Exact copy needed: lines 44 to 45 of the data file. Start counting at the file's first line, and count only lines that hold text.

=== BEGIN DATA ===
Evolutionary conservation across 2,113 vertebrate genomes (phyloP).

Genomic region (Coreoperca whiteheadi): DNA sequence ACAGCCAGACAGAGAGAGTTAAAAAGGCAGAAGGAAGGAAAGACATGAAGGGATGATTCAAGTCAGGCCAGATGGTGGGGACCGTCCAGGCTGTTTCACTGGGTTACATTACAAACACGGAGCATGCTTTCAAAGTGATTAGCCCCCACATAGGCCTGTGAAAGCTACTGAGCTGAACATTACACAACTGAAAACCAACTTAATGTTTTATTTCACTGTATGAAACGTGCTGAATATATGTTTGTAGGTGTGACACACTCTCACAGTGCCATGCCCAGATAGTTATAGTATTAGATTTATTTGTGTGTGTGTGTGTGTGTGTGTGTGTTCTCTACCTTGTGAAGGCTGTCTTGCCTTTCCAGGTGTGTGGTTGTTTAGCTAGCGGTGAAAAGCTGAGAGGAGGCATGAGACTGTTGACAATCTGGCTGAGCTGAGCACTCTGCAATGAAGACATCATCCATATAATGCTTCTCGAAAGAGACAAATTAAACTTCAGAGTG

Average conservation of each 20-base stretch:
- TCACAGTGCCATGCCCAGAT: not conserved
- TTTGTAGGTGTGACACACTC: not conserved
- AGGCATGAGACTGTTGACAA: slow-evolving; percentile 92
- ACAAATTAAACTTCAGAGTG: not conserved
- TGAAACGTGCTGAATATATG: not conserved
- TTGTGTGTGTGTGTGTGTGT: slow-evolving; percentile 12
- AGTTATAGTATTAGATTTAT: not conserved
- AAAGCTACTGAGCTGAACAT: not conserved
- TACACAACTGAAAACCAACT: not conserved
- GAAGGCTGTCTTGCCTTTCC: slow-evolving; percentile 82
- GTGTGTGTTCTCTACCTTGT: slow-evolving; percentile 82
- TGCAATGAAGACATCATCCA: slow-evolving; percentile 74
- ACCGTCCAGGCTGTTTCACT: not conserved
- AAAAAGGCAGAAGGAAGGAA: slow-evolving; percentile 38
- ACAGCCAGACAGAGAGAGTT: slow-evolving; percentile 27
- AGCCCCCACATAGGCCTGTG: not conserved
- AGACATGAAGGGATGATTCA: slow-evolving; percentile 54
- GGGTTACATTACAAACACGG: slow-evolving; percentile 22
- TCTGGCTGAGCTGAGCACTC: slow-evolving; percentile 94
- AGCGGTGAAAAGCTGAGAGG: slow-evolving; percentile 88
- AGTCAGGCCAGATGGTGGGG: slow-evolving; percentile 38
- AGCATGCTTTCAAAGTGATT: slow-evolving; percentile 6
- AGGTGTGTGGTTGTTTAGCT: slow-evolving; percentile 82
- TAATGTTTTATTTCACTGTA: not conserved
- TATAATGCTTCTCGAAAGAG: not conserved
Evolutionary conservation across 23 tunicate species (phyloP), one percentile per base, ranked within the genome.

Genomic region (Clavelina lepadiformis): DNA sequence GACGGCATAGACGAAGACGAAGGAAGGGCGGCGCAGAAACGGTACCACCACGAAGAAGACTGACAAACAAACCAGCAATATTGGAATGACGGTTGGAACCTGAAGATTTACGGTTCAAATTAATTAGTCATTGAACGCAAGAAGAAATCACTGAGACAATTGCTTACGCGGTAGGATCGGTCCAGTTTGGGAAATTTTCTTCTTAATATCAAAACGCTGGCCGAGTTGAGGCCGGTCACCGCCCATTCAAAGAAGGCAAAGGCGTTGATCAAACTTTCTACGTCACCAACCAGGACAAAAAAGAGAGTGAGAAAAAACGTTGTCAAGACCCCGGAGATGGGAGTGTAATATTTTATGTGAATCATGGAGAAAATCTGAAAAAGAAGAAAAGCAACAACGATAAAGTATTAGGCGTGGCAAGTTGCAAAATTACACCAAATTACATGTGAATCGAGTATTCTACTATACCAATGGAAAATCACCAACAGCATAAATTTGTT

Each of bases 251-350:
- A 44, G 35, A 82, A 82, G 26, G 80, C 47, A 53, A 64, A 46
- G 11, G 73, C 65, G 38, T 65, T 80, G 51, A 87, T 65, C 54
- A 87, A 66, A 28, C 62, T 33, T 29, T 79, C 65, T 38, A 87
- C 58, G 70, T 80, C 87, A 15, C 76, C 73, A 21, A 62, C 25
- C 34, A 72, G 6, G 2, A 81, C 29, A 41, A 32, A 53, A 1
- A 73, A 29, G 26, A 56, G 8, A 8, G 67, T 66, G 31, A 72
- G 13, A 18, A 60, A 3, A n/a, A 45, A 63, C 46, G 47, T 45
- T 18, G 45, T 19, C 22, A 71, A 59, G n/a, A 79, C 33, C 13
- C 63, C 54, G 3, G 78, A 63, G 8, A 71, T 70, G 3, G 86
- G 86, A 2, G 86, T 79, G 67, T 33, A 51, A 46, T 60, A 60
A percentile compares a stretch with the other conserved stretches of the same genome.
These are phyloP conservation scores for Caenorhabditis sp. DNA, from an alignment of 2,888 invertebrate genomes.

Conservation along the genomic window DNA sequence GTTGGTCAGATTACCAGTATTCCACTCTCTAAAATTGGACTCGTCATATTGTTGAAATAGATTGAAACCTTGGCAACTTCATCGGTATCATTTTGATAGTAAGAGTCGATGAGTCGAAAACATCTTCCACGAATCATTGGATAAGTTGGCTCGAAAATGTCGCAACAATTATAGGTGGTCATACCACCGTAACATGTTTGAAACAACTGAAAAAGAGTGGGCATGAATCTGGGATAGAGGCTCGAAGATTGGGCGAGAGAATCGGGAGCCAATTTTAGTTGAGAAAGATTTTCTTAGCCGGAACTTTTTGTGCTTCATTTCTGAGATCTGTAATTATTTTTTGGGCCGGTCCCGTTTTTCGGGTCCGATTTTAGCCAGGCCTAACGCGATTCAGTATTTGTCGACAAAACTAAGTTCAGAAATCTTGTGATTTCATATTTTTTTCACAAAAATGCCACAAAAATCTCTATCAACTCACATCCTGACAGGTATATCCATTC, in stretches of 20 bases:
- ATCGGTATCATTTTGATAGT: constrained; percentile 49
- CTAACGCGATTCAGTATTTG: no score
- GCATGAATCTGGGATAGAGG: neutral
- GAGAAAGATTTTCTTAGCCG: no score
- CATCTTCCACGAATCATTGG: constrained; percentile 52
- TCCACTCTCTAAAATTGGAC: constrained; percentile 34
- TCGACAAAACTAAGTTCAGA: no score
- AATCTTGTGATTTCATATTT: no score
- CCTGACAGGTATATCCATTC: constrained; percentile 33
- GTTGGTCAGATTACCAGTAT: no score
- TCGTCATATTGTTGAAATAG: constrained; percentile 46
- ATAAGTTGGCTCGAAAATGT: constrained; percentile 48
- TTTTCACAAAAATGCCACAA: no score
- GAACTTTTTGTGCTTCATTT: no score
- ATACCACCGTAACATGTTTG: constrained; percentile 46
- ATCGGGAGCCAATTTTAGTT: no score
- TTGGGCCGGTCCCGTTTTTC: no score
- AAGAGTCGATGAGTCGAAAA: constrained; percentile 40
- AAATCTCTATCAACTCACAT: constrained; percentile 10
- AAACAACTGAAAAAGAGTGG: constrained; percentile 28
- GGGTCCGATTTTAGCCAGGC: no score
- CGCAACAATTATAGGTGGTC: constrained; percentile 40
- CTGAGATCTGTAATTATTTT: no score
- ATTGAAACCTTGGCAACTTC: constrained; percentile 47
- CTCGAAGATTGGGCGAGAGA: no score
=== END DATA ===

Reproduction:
Conservation along the genomic window DNA sequence GTTGGTCAGATTACCAGTATTCCACTCTCTAAAATTGGACTCGTCATATTGTTGAAATAGATTGAAACCTTGGCAACTTCATCGGTATCATTTTGATAGTAAGAGTCGATGAGTCGAAAACATCTTCCACGAATCATTGGATAAGTTGGCTCGAAAATGTCGCAACAATTATAGGTGGTCATACCACCGTAACATGTTTGAAACAACTGAAAAAGAGTGGGCATGAATCTGGGATAGAGGCTCGAAGATTGGGCGAGAGAATCGGGAGCCAATTTTAGTTGAGAAAGATTTTCTTAGCCGGAACTTTTTGTGCTTCATTTCTGAGATCTGTAATTATTTTTTGGGCCGGTCCCGTTTTTCGGGTCCGATTTTAGCCAGGCCTAACGCGATTCAGTATTTGTCGACAAAACTAAGTTCAGAAATCTTGTGATTTCATATTTTTTTCACAAAAATGCCACAAAAATCTCTATCAACTCACATCCTGACAGGTATATCCATTC, in stretches of 20 bases:
- ATCGGTATCATTTTGATAGT: constrained; percentile 49